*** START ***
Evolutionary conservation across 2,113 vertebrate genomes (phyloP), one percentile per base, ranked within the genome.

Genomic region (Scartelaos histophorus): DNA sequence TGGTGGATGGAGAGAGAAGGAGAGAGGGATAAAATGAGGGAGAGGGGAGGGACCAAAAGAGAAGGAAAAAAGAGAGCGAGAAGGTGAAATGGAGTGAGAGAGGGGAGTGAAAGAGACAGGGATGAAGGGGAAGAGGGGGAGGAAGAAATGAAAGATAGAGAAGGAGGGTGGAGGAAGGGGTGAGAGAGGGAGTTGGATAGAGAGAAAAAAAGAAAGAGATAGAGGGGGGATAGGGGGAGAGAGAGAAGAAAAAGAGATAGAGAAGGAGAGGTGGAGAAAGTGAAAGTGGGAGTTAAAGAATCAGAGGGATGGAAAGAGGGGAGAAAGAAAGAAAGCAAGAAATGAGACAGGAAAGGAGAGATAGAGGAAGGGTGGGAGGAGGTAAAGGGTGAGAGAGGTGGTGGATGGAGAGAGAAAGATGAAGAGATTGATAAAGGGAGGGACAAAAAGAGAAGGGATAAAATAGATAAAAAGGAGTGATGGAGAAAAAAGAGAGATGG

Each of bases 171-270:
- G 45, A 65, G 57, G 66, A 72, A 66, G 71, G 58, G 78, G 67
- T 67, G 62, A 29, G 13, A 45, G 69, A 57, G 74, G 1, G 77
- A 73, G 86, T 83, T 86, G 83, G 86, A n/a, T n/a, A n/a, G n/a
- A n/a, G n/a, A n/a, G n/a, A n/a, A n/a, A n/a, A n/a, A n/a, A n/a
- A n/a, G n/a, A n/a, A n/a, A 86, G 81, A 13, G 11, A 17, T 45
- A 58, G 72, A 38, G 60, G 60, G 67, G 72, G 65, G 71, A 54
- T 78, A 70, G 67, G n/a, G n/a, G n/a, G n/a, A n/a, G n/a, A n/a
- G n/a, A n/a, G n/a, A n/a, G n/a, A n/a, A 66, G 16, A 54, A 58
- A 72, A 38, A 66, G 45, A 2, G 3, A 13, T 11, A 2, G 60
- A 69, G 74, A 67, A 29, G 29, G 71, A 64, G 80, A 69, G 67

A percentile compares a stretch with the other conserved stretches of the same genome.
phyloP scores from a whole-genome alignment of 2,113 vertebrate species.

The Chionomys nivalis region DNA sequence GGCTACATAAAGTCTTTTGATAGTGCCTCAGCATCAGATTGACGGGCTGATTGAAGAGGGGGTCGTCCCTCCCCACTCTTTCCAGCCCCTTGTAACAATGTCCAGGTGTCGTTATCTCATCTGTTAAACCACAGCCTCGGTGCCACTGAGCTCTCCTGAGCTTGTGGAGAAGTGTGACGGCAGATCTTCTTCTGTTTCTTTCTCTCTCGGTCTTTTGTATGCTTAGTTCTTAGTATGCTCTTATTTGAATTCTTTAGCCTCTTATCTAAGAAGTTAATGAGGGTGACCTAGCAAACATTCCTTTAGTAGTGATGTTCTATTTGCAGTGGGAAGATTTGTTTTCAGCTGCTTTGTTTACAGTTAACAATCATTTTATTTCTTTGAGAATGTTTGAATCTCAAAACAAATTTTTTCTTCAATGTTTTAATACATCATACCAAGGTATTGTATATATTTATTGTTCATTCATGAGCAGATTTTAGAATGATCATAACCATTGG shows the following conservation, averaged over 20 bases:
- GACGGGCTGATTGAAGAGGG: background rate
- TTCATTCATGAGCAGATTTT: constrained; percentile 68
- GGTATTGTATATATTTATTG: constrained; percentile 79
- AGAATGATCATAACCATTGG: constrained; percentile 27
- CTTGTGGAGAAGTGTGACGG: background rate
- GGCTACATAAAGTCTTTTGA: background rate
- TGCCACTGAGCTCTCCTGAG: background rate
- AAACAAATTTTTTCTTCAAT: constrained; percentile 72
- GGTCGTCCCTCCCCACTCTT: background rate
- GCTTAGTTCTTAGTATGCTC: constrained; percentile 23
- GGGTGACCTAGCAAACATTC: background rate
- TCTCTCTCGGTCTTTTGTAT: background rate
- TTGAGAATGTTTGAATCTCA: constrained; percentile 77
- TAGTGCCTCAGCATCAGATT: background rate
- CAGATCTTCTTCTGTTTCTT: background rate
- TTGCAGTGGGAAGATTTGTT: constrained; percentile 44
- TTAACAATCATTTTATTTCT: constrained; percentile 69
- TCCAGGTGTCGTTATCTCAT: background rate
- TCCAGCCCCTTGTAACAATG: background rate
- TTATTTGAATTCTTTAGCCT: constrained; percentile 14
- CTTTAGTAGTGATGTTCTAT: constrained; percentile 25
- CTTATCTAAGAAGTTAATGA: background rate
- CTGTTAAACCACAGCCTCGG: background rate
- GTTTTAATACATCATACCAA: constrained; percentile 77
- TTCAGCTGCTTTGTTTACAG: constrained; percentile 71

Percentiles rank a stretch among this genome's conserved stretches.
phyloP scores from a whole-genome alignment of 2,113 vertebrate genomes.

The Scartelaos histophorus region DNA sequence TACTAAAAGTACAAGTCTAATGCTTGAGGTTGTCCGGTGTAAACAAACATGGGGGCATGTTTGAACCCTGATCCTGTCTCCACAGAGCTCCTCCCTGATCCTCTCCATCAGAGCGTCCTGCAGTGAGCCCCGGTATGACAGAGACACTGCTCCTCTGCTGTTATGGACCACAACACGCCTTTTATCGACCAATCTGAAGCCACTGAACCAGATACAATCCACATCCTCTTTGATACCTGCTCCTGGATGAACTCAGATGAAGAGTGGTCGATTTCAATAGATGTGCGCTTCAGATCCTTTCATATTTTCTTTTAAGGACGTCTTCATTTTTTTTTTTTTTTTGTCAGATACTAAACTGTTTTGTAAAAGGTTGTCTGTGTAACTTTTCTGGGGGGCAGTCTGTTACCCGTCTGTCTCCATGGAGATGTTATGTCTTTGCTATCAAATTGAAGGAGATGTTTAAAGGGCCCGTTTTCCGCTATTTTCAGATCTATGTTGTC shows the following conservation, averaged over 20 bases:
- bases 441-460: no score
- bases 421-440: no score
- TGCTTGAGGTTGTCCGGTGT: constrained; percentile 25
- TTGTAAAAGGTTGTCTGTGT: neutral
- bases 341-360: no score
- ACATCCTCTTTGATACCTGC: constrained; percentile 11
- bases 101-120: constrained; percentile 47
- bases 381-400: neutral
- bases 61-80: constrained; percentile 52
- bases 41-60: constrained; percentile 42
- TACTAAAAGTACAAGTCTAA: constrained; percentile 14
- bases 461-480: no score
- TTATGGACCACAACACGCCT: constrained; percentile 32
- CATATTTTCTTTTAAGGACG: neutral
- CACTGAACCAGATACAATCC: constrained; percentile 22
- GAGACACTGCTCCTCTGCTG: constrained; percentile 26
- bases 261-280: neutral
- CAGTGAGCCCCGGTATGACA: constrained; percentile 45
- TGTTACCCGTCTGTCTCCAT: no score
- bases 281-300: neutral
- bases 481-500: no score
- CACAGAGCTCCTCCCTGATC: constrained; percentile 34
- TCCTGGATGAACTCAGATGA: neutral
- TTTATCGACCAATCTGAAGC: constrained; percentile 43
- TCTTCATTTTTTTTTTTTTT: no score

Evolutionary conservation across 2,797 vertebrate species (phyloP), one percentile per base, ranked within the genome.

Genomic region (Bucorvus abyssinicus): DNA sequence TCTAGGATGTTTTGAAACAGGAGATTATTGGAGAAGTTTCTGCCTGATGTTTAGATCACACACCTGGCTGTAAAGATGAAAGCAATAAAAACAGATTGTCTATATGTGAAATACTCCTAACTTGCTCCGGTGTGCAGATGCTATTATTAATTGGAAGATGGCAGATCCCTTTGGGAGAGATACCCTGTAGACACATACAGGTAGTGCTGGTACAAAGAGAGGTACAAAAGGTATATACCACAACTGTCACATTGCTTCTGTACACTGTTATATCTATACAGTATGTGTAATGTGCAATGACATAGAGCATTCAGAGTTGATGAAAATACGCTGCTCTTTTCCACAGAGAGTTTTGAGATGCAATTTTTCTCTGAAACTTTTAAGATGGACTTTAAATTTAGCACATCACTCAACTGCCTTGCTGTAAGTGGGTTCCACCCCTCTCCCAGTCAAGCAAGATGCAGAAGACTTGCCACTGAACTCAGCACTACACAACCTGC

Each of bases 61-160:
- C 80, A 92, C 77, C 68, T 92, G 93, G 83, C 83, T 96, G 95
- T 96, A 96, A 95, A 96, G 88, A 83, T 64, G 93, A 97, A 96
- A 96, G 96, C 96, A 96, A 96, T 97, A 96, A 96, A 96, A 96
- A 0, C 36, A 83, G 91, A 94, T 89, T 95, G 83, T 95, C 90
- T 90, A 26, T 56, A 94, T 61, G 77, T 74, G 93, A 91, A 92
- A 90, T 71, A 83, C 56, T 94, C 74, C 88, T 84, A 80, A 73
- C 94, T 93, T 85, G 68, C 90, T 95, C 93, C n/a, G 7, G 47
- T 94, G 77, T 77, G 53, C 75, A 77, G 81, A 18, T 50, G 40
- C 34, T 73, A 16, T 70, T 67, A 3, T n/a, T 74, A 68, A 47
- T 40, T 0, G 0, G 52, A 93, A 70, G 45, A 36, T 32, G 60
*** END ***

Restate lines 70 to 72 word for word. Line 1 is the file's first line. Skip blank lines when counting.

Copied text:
Evolutionary conservation across 2,797 vertebrate species (phyloP), one percentile per base, ranked within the genome.

Genomic region (Bucorvus abyssinicus): DNA sequence TCTAGGATGTTTTGAAACAGGAGATTATTGGAGAAGTTTCTGCCTGATGTTTAGATCACACACCTGGCTGTAAAGATGAAAGCAATAAAAACAGATTGTCTATATGTGAAATACTCCTAACTTGCTCCGGTGTGCAGATGCTATTATTAATTGGAAGATGGCAGATCCCTTTGGGAGAGATACCCTGTAGACACATACAGGTAGTGCTGGTACAAAGAGAGGTACAAAAGGTATATACCACAACTGTCACATTGCTTCTGTACACTGTTATATCTATACAGTATGTGTAATGTGCAATGACATAGAGCATTCAGAGTTGATGAAAATACGCTGCTCTTTTCCACAGAGAGTTTTGAGATGCAATTTTTCTCTGAAACTTTTAAGATGGACTTTAAATTTAGCACATCACTCAACTGCCTTGCTGTAAGTGGGTTCCACCCCTCTCCCAGTCAAGCAAGATGCAGAAGACTTGCCACTGAACTCAGCACTACACAACCTGC

Each of bases 61-160: